Turta da Nuschs
The Turta da Nuschs, or Engadiner Nusstorte as it is known in German, is a caramelly, walnut filled tart from the canton of Graubünden.
It's one of Graubünden's most popular cakes and, due to its long shelf life, it's often bought by tourists and brought home with them.
But walnut trees are not native to Graubünden, so how did this cake become a regional classic?
The history of the cake is linked to the Engadiner Zuckerbäcker. These were young bakers who fled poverty and military service in Graubünden to work in restaurants, cafés, and bakeries throughout Europe. From the late middle ages onward, the Zuckerbäcker made a name for themselves as hard and thrifty workers, and for Swiss quality in general. They opened bakeries and cafés as far afield as Madrid and St Petersburg. With their successes abroad, they were able to send money back to their valleys and support their families and the communities they had left behind.
It was from these wandering bakers that the Turta da Nuschs originated. Although there are conflicting accounts, the most likely origin story is that the recipe was developed in the south of France, then brought back home by Zuckerbäcker from the Engadine valley (with some walnut trees in tow).
Some of my family lives in Eastern Switzerland, and no trip to Chur is complete without a stop at Cafe Merz to pick up a Nusstorte (the second best Nusstorte in Switzerland, according to Kassensturz), but if you can't make it all the way to Graubünden, you can make your own Turta da Nuschs at home.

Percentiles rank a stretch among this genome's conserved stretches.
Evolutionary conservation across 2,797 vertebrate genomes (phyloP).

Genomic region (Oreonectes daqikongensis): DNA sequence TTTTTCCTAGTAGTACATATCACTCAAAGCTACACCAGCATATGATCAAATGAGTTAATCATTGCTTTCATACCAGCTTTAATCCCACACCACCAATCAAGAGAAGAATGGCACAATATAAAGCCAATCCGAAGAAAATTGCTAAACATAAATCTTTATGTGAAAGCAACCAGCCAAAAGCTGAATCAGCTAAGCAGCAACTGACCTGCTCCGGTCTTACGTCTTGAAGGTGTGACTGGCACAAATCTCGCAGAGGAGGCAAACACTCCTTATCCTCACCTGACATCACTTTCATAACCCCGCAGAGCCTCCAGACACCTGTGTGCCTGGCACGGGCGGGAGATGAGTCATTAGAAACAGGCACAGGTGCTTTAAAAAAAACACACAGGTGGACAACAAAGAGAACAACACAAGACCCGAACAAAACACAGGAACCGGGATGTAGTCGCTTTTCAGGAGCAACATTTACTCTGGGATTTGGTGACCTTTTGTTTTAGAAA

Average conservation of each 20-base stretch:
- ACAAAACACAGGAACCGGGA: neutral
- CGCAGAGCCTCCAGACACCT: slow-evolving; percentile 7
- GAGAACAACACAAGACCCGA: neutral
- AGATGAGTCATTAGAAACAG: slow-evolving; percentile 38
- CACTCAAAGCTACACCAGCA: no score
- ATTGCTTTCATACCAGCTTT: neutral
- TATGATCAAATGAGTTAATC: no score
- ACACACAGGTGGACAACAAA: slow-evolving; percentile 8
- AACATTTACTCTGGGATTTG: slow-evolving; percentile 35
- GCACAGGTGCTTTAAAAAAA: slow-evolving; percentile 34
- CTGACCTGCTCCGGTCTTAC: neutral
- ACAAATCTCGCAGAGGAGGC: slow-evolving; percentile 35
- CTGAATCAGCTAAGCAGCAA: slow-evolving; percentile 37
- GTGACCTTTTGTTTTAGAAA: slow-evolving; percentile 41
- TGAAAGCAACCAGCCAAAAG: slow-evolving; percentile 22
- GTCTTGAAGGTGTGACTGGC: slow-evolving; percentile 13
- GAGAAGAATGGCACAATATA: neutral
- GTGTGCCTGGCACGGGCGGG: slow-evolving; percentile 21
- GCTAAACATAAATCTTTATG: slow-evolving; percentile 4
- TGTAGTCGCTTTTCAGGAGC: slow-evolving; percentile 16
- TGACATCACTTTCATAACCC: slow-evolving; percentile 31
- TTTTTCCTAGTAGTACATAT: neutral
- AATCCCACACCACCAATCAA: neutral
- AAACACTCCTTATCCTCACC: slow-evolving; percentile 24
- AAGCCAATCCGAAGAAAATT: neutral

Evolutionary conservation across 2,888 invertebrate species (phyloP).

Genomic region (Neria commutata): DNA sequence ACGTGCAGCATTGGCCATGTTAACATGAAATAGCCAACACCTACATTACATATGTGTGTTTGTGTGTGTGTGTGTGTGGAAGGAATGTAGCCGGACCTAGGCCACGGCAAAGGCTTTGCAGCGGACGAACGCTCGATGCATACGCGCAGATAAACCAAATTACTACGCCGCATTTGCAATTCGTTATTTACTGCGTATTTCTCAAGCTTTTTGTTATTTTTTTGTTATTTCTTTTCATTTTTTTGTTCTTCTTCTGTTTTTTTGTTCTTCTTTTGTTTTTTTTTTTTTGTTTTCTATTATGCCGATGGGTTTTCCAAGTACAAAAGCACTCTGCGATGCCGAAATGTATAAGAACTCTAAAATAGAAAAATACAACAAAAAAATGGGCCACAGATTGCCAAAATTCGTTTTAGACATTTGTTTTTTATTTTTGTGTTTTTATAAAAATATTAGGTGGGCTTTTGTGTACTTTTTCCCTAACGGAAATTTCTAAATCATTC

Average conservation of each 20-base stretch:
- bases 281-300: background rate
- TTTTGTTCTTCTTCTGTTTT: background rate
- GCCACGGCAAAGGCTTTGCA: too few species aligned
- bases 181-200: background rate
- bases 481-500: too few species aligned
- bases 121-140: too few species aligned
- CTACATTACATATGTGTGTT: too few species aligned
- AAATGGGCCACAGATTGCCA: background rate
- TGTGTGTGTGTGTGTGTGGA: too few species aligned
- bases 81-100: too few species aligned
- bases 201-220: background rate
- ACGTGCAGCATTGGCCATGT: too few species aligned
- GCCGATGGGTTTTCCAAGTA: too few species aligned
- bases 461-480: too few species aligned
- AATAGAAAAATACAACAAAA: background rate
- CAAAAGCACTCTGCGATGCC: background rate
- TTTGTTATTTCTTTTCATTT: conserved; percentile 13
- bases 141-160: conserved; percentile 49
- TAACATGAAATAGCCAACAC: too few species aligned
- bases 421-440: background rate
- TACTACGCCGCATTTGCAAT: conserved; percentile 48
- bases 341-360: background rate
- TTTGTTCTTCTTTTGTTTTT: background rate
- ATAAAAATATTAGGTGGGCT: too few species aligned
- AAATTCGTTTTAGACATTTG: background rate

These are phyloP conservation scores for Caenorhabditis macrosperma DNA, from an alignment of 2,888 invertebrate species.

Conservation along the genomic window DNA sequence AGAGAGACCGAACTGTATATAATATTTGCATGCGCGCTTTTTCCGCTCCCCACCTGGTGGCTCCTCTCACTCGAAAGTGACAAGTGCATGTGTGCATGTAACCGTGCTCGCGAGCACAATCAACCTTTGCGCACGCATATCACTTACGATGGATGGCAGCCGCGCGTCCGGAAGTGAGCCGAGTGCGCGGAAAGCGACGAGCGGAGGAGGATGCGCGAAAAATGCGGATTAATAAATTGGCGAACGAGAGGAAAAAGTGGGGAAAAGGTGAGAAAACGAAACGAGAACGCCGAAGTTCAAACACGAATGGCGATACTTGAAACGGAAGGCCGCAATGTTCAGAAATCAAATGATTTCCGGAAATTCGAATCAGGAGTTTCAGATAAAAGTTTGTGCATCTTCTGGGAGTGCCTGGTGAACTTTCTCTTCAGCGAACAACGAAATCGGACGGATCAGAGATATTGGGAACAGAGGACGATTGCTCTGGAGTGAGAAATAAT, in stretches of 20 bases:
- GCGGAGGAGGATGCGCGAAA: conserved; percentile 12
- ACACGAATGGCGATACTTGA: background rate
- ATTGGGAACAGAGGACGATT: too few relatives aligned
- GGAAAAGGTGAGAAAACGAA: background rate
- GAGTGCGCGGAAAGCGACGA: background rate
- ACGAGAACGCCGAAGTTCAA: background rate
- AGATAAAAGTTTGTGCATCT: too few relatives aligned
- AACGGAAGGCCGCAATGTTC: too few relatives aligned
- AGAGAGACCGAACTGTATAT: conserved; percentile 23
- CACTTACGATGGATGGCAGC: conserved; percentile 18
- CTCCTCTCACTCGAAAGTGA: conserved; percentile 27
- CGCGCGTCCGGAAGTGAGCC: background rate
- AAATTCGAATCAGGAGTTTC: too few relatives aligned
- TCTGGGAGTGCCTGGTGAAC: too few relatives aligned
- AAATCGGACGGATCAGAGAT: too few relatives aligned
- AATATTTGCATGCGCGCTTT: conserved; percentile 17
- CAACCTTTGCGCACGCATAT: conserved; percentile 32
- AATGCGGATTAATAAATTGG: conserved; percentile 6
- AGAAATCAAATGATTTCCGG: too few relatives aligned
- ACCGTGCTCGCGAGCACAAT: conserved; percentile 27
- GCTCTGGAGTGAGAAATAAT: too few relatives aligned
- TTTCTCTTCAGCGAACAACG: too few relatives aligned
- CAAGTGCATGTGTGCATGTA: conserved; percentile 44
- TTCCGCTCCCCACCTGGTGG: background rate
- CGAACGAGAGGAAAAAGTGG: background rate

300 g flour
100 g sugar
150 g butter, cold
1 tbsp water
100 g honey
250 g sugar
200 ml cream
pinch of salt
300 g walnuts, chopped
In a large bowl, whisk together the flour, salt, and sugar. Cut the butter into the dough.
In a separate dish, whisk the egg with water, then add this to the flour and stir lightly until you have a dough. Press this into a disc, wrap in plastic and store in the fridge for about 30 minutes.
Preheat your oven to 200 C / 400 F / gas mark 6.
In a large pot, heat the honey over medium heat. Add the sugar and let it dissolve and turn to a caramelly brown. Take the pot off the heat and carefully add the cream (watch out, it splutters!), then stir in the walnuts and salt. Let this cool.
You need a 26 cm / 10 inch springform pan. Roll out your dough, using about two thirds for the base and thick sides (about 3 cm/1 inch high). Fill with the cooled nut mixture. Use the remaining third of dough to roll out the top, then prick it all over with a fork. Lay it on top and press around the edge with a fork.
Bake for about 45 minutes, or until the top is nicely browned.
- This tart keeps well. Cutting it is much easier the day after you bake it, and the flavour deepens over time.